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Kelowna: A Guide to Recognizing Your Wines

No matter whether you’re an oenophile (that’s a fancy name for “wine lover”), or you just enjoy the occasional glass with a meal, taking a trip to Kelowna, British Columbia is sure to make for a “vintage” vacation. That’s because, within a 90-mile radius of Kelowna, there are more than 100 wineries – many of which offer tours and tastings.

So, in order for you to be able to drink up as much of the atmosphere as you can in the region, here’s a rundown of the various varietals you’re likely to encounter:

  • Cabernet France – A dry red wine with flavors of currant, raspberry, blackberry, plum, cedar, herb and mint. It is similar in style to the better-known Cabernet Sauvignon, although almost always lighter and less tannic, and often with a characteristic “green” or herbaceous edge. The versions found in British Columbia are outstanding food wines, especially for casual outdoor meals.
  • Cabernet Sauvignon – A dry red wine with flavors of black currant, blackberry, plum, black cherry, eucalyptus and green olive. While the classic accompaniment is lamb, Cabernet Sauvignon stands up beautifully to virtually all red meats, whether served simply with “jus” or rich, reduced sauces. Fine, older Cabernets are excellent accompaniments to special occasion meals, while younger ones match simpler fare.
  • Chardonnay – A dry white wine with flavors of apple, pear, pineapple and tropical fruit. Chardonnay’s rich elegance finds its match in foods that are equally stylish. Bolder examples show especially well with strongly herbed dishes, while more restrained versions shine in the company of luxurious cream and butter sauces and mellow, earthy flavors such as mustard and mushrooms.
  • Gewürztraminer – A dry to semi-sweet white wine with flavors of rose, lychee, peach and grapefruit. Its intense, exotic aromas and flavours seem ideally suited to spicy cuisines from China to Thailand to India, and it stands up equally well to the fruitiest salsas and smokiest grilled and barbecued flavors of contemporary North American cuisine.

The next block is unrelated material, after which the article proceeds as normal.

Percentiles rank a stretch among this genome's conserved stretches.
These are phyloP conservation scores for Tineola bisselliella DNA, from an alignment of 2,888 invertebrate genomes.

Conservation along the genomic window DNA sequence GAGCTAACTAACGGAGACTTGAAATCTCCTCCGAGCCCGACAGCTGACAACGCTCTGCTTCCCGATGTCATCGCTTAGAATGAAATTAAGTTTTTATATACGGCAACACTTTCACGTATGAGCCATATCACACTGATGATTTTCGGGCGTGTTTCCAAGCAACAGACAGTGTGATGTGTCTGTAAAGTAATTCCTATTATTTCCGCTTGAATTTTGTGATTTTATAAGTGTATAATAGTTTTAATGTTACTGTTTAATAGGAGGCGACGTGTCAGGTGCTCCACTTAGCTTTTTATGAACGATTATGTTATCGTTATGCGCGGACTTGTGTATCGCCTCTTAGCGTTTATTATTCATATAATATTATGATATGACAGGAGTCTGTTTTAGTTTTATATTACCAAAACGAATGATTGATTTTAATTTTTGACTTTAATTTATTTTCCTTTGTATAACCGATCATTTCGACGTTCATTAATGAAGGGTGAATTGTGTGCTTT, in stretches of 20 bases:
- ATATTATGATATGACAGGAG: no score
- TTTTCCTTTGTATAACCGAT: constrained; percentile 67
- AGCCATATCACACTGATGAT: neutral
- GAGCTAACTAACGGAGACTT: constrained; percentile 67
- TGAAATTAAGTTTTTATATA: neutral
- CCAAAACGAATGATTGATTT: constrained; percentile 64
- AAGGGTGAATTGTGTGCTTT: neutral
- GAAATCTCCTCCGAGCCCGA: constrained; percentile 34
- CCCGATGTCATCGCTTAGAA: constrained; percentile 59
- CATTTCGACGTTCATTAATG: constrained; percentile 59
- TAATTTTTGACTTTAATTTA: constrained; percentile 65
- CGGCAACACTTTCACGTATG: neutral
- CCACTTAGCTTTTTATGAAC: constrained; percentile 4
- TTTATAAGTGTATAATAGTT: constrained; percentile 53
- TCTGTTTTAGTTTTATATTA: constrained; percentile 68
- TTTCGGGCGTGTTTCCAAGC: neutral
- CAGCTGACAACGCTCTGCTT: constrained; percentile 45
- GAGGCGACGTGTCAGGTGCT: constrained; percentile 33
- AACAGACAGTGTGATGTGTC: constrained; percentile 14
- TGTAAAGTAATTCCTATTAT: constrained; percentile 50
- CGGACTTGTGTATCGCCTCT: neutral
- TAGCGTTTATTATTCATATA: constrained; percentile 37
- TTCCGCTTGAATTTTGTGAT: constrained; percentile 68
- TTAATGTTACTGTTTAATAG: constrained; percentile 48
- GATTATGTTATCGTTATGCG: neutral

• Merlot – A dry red wine with flavors of raspberry, plum, black cherry, licorice, orange, coffee, chocolate and fruitcake. Merlot pairs well with red meats. It has the weight and fruit to match wine-braised stews and roasts, and the structure and polish to pair with rare, grilled prime cuts.
  • Pinot Blanc –A dry white wine with flavors of apple, lemon, pear and grapefruit. Although it is sometimes called the poor man’s Chardonnay, well-made Pinot Blanc can show remarkable strength of character. It is a chameleon of a wine, providing a rich, subtle background for whatever dish it accompanies.
  • Pinot Gris – A dry to off-dry white wine with flavors of peach, pear, dried apricot, vanilla, almond, spice and clover honey. The grape ripens early, producing wines with plenty of flavor. It is very adaptable, with the structure to stand up to bold Asian, Oriental and Latin flavors. A perfect anytime choice.
  • Pinot Noir – A dry red wine with flavors of cherry, strawberry, plum, violet, beetroot, mint and cinnamon. Its greatest strength is its suppleness. Without the hard tannic structure found in many red wines, it pairs effortlessly with a wide range of foods – from fish through game birds to grilled beef and lamb. Don’t overwhelm its gentle fruits and refined complexity with strong or spicy flavors; simply prepared dishes are best.
  • Riesling – A dry to sweet white wine with flavors of lemon, apricot, peach, pear and apple. No matter what the style, Riesling maintains an attractive balance of fruit and acidity, making it an exciting match with dishes incorporating sweet and tart elements. The most fruit-driven examples take well to barbecued or smoked foods and a wide variety of fruity and subtle spicy flavors.
  • Sauvignon Blanc – A dry white wine with flavors of gooseberry, green apple, black currant, melon, green pepper and sometimes jalapeno. It is a crisp, refreshing, high-acid wine for summer sipping, on its own, or as an aperitif. It is excellent with shellfish or light, subtle dishes or, in its oak-aged versions, with richer fare.
  • Syrah – A dry red wine with flavors of spice, pepper, black currant, blackberry and cherry. Syrah (also known as Shiraz) has a unique peppery, spicy quality that makes it perfect to pair with robust meat dishes including peppercorn steak and braised lamb shanks. For the adventurous, try pairing it with a slightly spicy ethnic dish such as Mexican mole or lamb korma.

To learn more about the wine country of Kelowna, or to raise a glass in any of our other 40+ delectable travel destination, drop us a line at

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